In the absence of formal organizing principles, localities implemented these services in a variety of ways and with varying levels of effectiveness. The result was a hodgepodge of emergency services operated by fire departments, hospitals, funeral homes, towing companies, independent operators, and volunteers. Furthermore, across the nation, ambulances were equally varied in quality because there were no standards for safety or equipment. In these formative years, most emergency service workers had little or no training. They were primarily tasked with transporting people to the hospital as fast as they could.

What little help they could give, though well-intentioned, frequently caused additional injury and disablement to the people they were helping. These led to the watershed developments of the s and s that launched the modern US EMS service. This landmark report would radically change emergency services and help launch the modern EMS system. It pulled no punches about the state of emergency services at that time:. From to , improvements in emergency medical services remained spotty. But the visibility of the situation remained high, and numerous organizations continued to work the issues.

In , the National Academy of Science—National Research Council analysis showed that the federal government had yet to develop a cohesive policy, nor had it sufficiently advanced EMS. The Springfield musket fired a soft lead ball that tore fist-sized holed in flesh and pulverised bones. Canister and grapeshot fired from cannons would split open, flinging iron pellets at the advancing troops like some kind of giant shotgun. The Army medical corps were sadly understaffed and under-supplied and were no match for the streams of wounded carried from the battlefields.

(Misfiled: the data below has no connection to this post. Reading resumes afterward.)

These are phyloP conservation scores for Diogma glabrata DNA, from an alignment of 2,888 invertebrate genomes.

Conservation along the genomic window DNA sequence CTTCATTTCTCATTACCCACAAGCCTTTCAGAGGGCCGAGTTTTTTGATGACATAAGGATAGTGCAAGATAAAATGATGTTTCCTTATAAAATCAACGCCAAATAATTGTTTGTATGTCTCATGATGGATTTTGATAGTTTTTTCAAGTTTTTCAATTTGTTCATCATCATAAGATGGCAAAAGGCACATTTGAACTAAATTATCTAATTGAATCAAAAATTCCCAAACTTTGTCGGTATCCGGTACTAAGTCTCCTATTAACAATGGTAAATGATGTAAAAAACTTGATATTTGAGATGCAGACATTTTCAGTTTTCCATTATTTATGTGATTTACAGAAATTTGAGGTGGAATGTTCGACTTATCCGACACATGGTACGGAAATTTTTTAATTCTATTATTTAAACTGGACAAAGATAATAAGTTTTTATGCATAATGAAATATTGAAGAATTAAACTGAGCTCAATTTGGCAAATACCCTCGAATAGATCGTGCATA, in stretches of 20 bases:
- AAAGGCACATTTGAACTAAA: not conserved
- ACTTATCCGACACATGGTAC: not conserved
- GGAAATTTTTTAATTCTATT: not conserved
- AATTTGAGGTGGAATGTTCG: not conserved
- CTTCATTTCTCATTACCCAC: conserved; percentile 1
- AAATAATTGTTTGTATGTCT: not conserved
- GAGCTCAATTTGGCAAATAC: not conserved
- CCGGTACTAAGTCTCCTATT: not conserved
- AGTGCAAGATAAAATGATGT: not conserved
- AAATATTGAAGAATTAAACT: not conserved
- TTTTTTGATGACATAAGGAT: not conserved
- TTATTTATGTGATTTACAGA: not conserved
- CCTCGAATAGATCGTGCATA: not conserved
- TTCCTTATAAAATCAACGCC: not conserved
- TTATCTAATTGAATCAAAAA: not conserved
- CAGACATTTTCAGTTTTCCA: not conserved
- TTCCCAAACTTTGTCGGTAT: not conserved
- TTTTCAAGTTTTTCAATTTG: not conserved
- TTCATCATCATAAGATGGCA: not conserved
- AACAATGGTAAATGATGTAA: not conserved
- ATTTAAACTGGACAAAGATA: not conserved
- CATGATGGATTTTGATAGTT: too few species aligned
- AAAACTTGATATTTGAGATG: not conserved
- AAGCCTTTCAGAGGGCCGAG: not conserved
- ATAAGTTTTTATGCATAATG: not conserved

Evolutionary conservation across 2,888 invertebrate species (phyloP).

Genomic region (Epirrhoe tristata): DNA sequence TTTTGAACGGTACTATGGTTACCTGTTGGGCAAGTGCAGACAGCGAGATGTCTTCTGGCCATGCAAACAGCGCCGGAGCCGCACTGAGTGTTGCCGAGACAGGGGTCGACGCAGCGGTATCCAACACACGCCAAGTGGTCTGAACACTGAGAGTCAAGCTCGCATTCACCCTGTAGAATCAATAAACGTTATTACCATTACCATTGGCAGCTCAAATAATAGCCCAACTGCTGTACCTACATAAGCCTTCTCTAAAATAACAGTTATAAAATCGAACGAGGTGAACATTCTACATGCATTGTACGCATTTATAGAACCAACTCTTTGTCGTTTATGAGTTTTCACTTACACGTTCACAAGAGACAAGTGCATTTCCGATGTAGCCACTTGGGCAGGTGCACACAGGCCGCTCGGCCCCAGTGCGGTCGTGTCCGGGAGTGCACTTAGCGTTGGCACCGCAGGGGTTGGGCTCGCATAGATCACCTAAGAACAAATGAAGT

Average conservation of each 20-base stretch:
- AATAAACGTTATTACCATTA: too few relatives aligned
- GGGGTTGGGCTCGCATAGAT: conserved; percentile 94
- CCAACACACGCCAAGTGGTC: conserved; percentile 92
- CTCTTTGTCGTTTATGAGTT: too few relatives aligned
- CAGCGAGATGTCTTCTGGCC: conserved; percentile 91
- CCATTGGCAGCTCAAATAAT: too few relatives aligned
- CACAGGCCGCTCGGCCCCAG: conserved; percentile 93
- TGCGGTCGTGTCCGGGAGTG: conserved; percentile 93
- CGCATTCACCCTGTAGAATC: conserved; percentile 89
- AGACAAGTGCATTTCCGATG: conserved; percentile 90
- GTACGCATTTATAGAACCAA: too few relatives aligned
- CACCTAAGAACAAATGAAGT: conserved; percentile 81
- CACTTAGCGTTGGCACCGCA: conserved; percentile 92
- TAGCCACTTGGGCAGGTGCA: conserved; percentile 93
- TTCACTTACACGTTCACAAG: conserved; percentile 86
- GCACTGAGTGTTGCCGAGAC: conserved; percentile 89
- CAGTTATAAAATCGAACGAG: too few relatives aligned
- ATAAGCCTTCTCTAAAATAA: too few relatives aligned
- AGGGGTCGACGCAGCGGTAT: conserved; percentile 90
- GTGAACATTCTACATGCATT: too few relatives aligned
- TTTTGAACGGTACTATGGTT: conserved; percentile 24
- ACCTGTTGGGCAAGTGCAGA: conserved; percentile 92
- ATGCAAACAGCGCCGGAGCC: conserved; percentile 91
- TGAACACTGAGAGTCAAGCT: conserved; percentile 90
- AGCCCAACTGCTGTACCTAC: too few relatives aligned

This situation meant that the Army relied on physicians who were poorly trained and mostly inept, following outdated procedures taught at unregulated schools. Most of these doctors had never treated gunshot wounds or carried out any kind of surgery and now they were faced with the most horrendous of wounds. The only saving grace was that chloroform, morphine, and opium were available to treat pain. Prior to Letterman taking over, any wound to the head, chest, or abdomen was considered fatal and left untreated except for the supply of morphine.

Musket balls caused horrendous wounds to arms and legs and the most common procedure carried out in field hospitals was the amputation of limbs. This was a situation Letterman was determined to remedy. The physicians used the same saw over and over again, leading to all kinds of post-operation complications. Gangrene, tetanus, and blood poisoning were common and accounted for untold numbers of deaths. Not only did the wounded soldier have to face the horrors of the field hospital but it was not even certain that he would get there in the first place. At the Battle of Second Manassas in August , over 22, men were wounded; strewn across the battlefield, it took over a week for the Union soldiers to get the help they needed.

This was the level of inefficiency that Letterman inherited. This was a remarkable turnaround. Letterman realized that strong organization was required to ensure that battlefield injuries were treated quickly and efficiently, and that by doing this the soldiers had the best chance of survival.